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Here's What People Tried to Sneak onto Airplanes in 2014

Nearly 2 million people pass through airport security every day in the United States, and some of them have packed things in their bags that they definitely shouldn't have. It's the job of Transportation Security Administration (TSA) agents to find those things, and if their annual year in review post is any indication, agents were very busy in 2014.

Last year, agents found 2212 guns in checked bags, a 22 percent increase from 2013. Disturbingly, 83 percent of the guns discovered were loaded. The record for most firearms found in carry-on bags was June 4, when 18 guns were found at airports across the country.

But it wasn't just guns that the TSA discovered: They also found things like a homemade avalanche charge, 140 novelty or inert hand grenades, an inert training warhead, and a WWII era blasting machine. And then there were the knives, which TSA agents found hidden in a highlighter and a neck pillow at Philadelphia International Airport; in a laptop's hard drive caddy at Dayton International Airport; and in a potato chip bag at Texas's Amarillo airport. And good thing no one bit into this enchilada that someone tried to take through security at California's Charles M. Schulz–Sonoma County Airport—there was an 8.5-inch knife inside!

Someone even tried to hide razor blades in a Scooby Doo greeting card at the Newport News/Williamsburg International Airport.

And, finally, a note to drug smugglers: Don't try to conceal your drugs inside a package of raw meat in your checked bag (San Jose International Airport) or in a hollowed out textbook (Philadelphia International Airport). The TSA will find them.

For more on what the TSA found in luggage in 2014, read the whole blog post—complete with crazy photos—here.

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The Most Searched Shows on Netflix in 2017, By State

Orange is the New Black is the new black, at least as far as Netflix viewers are concerned. The women-in-prison dramedy may have premiered in 2013, but it’s still got viewers hooked. Just as they did in 2017, HighSpeedInternet.com took a deep dive into Netflix analytics using Google Trends to find out which shows people in each state were searching Netflix for throughout the year. While there was a little bit of crossover between 2016 and 2017, new series like American Vandal and Mindhunter gave viewers a host of new content. But that didn’t stop Orange is the New Black from dominating the map; it was the most searched show in 15 states.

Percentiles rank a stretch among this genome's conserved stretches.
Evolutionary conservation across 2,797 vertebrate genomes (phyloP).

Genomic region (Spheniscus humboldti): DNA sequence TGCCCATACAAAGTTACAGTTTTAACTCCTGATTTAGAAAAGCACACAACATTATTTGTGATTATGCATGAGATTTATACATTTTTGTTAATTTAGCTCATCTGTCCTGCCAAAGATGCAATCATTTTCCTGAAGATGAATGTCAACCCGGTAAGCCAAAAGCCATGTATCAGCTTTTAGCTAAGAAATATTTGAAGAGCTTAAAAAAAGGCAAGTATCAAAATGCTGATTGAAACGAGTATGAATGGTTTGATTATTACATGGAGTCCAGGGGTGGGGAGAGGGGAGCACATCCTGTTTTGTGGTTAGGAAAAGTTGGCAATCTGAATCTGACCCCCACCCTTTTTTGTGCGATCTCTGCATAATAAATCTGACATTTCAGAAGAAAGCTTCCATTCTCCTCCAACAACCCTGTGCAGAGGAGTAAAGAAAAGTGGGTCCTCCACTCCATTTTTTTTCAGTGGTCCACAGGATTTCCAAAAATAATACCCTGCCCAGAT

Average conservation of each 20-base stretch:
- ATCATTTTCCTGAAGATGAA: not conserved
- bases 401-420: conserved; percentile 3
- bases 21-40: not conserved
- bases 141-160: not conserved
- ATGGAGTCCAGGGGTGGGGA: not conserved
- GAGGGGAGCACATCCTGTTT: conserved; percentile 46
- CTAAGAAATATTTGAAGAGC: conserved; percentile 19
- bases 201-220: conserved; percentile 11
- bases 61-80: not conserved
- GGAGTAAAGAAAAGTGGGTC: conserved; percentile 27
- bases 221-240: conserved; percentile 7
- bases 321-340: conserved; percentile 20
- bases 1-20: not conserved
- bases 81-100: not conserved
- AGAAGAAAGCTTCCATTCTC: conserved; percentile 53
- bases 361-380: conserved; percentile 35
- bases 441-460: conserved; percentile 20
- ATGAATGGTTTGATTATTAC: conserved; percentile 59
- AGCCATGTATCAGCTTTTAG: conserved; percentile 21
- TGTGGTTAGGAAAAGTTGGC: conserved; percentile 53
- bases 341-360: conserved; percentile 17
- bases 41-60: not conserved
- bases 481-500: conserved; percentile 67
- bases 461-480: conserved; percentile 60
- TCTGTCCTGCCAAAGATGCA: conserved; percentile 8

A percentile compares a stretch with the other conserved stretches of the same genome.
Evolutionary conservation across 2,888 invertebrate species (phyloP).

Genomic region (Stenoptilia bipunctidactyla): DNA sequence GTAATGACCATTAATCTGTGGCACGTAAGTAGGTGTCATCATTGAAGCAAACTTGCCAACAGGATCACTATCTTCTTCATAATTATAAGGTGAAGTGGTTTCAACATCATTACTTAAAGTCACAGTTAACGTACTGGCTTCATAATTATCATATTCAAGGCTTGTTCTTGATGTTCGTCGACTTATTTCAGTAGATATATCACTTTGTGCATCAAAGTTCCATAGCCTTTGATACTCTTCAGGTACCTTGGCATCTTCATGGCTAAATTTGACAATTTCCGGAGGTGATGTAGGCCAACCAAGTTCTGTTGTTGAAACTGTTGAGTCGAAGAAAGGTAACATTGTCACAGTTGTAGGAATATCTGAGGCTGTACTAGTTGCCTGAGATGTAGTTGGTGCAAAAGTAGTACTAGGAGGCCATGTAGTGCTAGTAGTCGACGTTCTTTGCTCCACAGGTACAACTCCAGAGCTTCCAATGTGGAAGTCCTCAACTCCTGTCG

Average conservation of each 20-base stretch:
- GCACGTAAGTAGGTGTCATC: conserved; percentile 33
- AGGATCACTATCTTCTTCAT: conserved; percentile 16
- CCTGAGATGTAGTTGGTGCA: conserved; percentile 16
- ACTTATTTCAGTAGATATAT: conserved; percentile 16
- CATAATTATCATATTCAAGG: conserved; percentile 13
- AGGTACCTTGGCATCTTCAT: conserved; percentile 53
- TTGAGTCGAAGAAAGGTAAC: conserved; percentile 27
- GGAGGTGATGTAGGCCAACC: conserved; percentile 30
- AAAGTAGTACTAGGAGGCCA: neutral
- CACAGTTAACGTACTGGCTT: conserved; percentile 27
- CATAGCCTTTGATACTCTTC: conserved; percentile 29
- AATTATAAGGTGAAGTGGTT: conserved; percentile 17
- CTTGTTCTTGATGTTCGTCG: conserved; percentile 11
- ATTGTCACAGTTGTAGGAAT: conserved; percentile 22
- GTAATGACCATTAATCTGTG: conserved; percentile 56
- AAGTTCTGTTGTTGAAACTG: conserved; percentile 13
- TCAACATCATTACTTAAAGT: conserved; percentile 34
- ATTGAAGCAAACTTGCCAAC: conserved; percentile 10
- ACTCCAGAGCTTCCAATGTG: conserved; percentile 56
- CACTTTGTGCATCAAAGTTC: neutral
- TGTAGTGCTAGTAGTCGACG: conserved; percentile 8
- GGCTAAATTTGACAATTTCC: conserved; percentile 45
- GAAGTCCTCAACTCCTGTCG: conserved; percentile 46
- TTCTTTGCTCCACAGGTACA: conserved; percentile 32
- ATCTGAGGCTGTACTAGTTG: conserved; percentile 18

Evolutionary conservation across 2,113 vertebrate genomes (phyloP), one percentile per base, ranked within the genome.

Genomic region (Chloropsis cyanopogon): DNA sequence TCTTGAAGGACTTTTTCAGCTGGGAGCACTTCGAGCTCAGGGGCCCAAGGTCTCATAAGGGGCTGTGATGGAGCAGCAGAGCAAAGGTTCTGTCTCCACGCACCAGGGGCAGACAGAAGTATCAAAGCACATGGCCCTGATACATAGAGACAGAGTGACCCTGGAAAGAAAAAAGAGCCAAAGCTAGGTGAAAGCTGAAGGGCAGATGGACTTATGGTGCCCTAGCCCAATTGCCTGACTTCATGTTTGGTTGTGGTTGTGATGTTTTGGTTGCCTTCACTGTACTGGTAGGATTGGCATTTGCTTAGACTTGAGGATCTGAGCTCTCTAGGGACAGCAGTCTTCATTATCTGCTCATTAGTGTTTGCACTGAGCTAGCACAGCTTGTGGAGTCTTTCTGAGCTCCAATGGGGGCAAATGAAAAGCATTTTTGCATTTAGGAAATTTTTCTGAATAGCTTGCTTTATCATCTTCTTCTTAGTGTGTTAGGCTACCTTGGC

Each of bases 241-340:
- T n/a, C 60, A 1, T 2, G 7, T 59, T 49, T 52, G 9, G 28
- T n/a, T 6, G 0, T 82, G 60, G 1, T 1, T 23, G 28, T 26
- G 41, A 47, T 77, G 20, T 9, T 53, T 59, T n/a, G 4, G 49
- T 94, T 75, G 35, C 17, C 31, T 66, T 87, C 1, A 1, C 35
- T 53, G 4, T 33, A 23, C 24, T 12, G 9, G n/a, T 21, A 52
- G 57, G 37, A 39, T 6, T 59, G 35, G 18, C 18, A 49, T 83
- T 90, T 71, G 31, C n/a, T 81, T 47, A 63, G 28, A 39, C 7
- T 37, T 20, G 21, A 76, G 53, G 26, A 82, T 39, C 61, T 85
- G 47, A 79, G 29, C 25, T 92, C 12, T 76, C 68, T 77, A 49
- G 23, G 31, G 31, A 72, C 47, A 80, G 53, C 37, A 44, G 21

Coming in at a faraway second place was American Vandal, a new true crime satire that captured the attention of five states (Illinois, Kansas, Massachusetts, Minnesota, and Wisconsin). Even more impressive is the fact that the series premiered in mid-September, meaning that it found a large and rabid audience in a very short amount of time.

Folks in Alaska, Colorado, and Oregon were all destined to be disappointed; Star Trek: Discovery was the most searched-for series in each of these states, but it’s not yet available on Netflix in America (you’ve got to get CBS All Access for that, folks). Fourteen states broke the mold a bit with shows that were unique to their state only; this included Big Mouth in Delaware, The Keepers in Maryland, The OA in Pennsylvania, GLOW in Rhode Island, and Black Mirror in Hawaii.

Check out the map above to see if your favorite Netflix binge-watch matches up with your neighbors'. For more detailed findings, visit HighSpeedInternet.com.

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Monthly Internet Costs in Every Country

Thanks to the internet, people around the world can conduct global research, trade tips, and find faraway friends without ever leaving their couch. Not everyone pays the same price for these digital privileges, though, according to new data visualizations spotted by Thrillist.

To compare internet user prices in each country, cost information site HowMuch.net created a series of maps. The data comes courtesy of English market research consultancy BDRC and Cable.co.uk, which teamed up to analyze 3351 broadband packages in 196 nations between August 18, 2017 and October 12, 2017.

In the U.S., for example, the average cost for internet service is $66 per month. That’s substantially more than what browsers pay in neighboring Mexico ($27) and Canada ($55). Still, we don’t have it bad compared to either Namibia or Burkina Faso, where users shell out a staggering $464 and $924, respectively, for monthly broadband access. In fact, internet in the U.S. is far cheaper than what residents in 113 countries pay, including those in Saudi Arabia ($84), Indonesia ($72), and Greenland ($84).

On average, internet costs in Asia and Russia tend to be among the lowest, while access is prohibitively expensive in sub-Saharan Africa and in certain parts of Oceania. As for the world’s cheapest internet, you’ll find it in Ukraine and Iran.

Check out the maps below for more broadband insights, or view HowMuch.net’s full findings here.

Map of Internet costs in each country created by information site HowMuch.net.
HowMuch.net

Map of Internet costs in each country created by information site HowMuch.net.
HowMuch.net

Map of Internet costs in each country created by information site HowMuch.net.
HowMuch.net

Map of Internet costs in each country created by information site HowMuch.net.
HowMuch.net

Map of Internet costs in each country created by information site HowMuch.net.
HowMuch.net

[h/t Thrillist]

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